3 Times When It's OK to Fake a Smile


In my new book SNAP I talk about the benefits of smiling. This article suggests the reasons
you might want to fake a smile.

3 Times When It's OK to Fake a Smile

Don't worry, we won't tell.

By Mandy Oaklander in prevention magazine


It's easy to smile when your husband cooks you dinner for the first time in a year, or your puppy wakes you up from a siesta looking especially fetching. But what about those moments when you least want to put on a happy face?

Decades of research, including one brand-new study, show that smiling does a body all kinds of good, but even more interesting: You don't actually have to mean it. Check out the 3 best times to fake a smile.

Stress

1. When You're Stressed

Even when your heart's not in it, smiling lowers your heart rate and mitigates stress, found a new University of Kansas study to be published in Psychological Science.

Researchers taught volunteers how to arrange their faces in a variety of ways: With genuine smiles, fake smiles, neutral expressions, and with chopsticks propping their mouths open into forced grins. Then, the participants performed a series of stressful tasks—like plunging a hand into a bucket of ice water—all while maintaining their assigned facial expression. Those who smiled in any manner, even when it was fake or forced by chopsticks, had lower heart rates than those with neutral expressions.

In other words, smiling during stress helps lower the body's stress response, regardless of how happy you actually feel.

2. When You're Bummed

Smiling isn't just good stress relief; it can actually make you happier—especially if you have Botox. A 2009 experiment at the University of Cardiff in Wales gave two groups of women—one with Botox injections, one without—a questionnaire about their depression and anxiety. Those with Botox (who physically couldn't frown) were significantly happier with lower anxiety and depression than the other group, who did not have Botox and could frown. Importantly, the Botox group didn't report feeling any more attractive, so an increase in attractiveness couldn't account for the happiness gap.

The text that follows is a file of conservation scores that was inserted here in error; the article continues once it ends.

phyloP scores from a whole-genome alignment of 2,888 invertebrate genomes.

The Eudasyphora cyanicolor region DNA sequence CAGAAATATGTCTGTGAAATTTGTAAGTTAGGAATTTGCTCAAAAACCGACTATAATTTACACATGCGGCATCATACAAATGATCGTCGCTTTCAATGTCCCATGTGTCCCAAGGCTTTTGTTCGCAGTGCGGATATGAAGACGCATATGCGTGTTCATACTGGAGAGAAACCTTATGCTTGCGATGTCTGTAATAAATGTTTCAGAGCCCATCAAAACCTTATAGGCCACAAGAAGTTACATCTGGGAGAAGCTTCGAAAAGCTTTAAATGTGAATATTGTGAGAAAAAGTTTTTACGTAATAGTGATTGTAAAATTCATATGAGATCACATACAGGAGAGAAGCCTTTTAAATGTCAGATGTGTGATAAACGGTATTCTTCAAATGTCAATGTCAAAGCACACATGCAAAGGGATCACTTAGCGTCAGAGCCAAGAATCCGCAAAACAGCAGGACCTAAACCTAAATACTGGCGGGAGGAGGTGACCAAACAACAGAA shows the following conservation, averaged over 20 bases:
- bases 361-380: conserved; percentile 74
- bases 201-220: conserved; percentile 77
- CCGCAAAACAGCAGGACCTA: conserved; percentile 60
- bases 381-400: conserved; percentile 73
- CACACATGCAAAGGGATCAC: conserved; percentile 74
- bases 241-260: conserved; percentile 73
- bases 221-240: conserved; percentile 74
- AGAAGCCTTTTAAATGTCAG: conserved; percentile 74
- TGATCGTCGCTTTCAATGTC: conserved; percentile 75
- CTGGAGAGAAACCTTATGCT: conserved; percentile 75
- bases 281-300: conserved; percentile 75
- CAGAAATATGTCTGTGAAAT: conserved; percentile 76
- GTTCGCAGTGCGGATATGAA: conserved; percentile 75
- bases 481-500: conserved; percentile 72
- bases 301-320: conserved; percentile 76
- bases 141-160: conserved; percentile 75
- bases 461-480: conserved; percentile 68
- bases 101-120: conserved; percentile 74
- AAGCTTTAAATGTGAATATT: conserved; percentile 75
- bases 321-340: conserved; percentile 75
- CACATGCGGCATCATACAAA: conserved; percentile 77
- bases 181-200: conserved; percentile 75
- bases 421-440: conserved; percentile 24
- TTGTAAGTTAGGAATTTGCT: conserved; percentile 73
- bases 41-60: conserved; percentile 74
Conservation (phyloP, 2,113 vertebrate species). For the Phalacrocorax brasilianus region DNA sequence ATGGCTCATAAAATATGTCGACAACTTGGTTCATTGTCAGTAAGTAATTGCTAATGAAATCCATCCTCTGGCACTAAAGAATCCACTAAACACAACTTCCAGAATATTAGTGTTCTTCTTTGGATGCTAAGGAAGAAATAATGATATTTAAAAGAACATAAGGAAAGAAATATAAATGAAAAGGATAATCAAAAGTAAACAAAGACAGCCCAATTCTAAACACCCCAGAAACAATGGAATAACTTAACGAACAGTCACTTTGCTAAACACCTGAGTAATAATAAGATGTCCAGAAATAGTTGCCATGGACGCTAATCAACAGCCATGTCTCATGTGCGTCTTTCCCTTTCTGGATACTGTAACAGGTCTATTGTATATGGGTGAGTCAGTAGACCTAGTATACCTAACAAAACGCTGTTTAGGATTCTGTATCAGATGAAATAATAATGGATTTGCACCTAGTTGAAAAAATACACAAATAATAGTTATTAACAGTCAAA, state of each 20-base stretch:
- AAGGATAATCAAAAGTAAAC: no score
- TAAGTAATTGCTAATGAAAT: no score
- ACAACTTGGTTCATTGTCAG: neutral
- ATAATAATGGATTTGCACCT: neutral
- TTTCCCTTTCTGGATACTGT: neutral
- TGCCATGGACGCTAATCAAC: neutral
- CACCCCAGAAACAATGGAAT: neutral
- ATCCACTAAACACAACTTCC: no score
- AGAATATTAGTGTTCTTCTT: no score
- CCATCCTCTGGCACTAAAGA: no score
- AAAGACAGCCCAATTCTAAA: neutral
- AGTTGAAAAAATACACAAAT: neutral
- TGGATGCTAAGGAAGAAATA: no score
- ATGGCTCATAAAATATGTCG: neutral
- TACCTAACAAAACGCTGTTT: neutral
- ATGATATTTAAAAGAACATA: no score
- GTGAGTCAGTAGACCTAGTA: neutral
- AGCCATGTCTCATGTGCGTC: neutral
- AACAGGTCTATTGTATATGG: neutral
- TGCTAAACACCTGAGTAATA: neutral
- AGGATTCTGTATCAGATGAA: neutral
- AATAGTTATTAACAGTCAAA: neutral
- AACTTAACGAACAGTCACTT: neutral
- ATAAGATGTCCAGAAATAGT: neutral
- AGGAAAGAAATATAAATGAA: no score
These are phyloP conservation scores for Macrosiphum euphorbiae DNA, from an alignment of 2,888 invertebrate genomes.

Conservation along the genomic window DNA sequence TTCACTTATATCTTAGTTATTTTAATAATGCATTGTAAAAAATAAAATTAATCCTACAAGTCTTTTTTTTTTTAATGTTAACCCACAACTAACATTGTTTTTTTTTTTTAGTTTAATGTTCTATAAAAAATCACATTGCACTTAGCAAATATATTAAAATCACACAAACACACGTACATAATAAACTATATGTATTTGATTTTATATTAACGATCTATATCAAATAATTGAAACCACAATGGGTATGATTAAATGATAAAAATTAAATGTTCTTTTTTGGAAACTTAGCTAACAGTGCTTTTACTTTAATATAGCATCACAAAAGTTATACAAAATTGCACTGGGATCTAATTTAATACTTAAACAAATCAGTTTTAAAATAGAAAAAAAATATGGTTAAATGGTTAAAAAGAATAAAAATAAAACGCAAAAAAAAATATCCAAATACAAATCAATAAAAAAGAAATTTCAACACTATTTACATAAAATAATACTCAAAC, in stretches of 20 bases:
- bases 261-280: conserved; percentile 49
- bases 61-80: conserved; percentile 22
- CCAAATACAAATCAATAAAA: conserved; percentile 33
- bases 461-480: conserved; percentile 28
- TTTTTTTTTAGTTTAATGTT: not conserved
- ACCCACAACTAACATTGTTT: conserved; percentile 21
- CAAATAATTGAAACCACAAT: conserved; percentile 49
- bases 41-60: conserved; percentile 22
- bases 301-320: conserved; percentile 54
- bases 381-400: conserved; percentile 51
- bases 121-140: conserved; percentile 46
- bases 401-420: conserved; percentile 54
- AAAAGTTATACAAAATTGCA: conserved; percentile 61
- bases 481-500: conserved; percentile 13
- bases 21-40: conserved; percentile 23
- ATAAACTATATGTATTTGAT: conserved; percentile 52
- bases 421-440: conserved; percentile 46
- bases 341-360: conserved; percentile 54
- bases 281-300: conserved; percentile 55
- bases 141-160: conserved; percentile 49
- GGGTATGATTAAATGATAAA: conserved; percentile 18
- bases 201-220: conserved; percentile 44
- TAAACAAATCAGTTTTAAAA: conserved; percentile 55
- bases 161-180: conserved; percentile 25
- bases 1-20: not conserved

Though Botox does seem to lift more than your lines, we're not necessarily advocating a massive Botox spree. Giving a good, old-fashioned fake grin has the same effect, smile lines and all.

3. When You've Been Naughty

Uh. Oh. Your husband caught you red-handed buying another pair of shoes from your already-stretched joint bank account, without discussing it first. What's the first thing you should do when you're busted? Crack a smile.

In a 1995 study, Boston College researchers found that when transgressors smile, their punishers tend to be more lenient. Subjects were shown photos of people who were potentially guilty of an academic violation. Smiling targets were punished less leniently, even though they weren't seen as less guilty. It didn't matter whether the smile was genuine or fake: Targets who smiled were perceived as more trustworthy.

Patti Wood, MA, Certified Speaking Professional - The Body Language Expert. For more body language insights go to her website at www.PattiWood.net. Check out Patti's website for her new book "SNAP, Making the Most of First Impressions, Body Language and Charisma" at www.snapfirstimpressions.com. Also check out Patti's YouTube channel at http://youtube.com/user/bodylanguageexpert.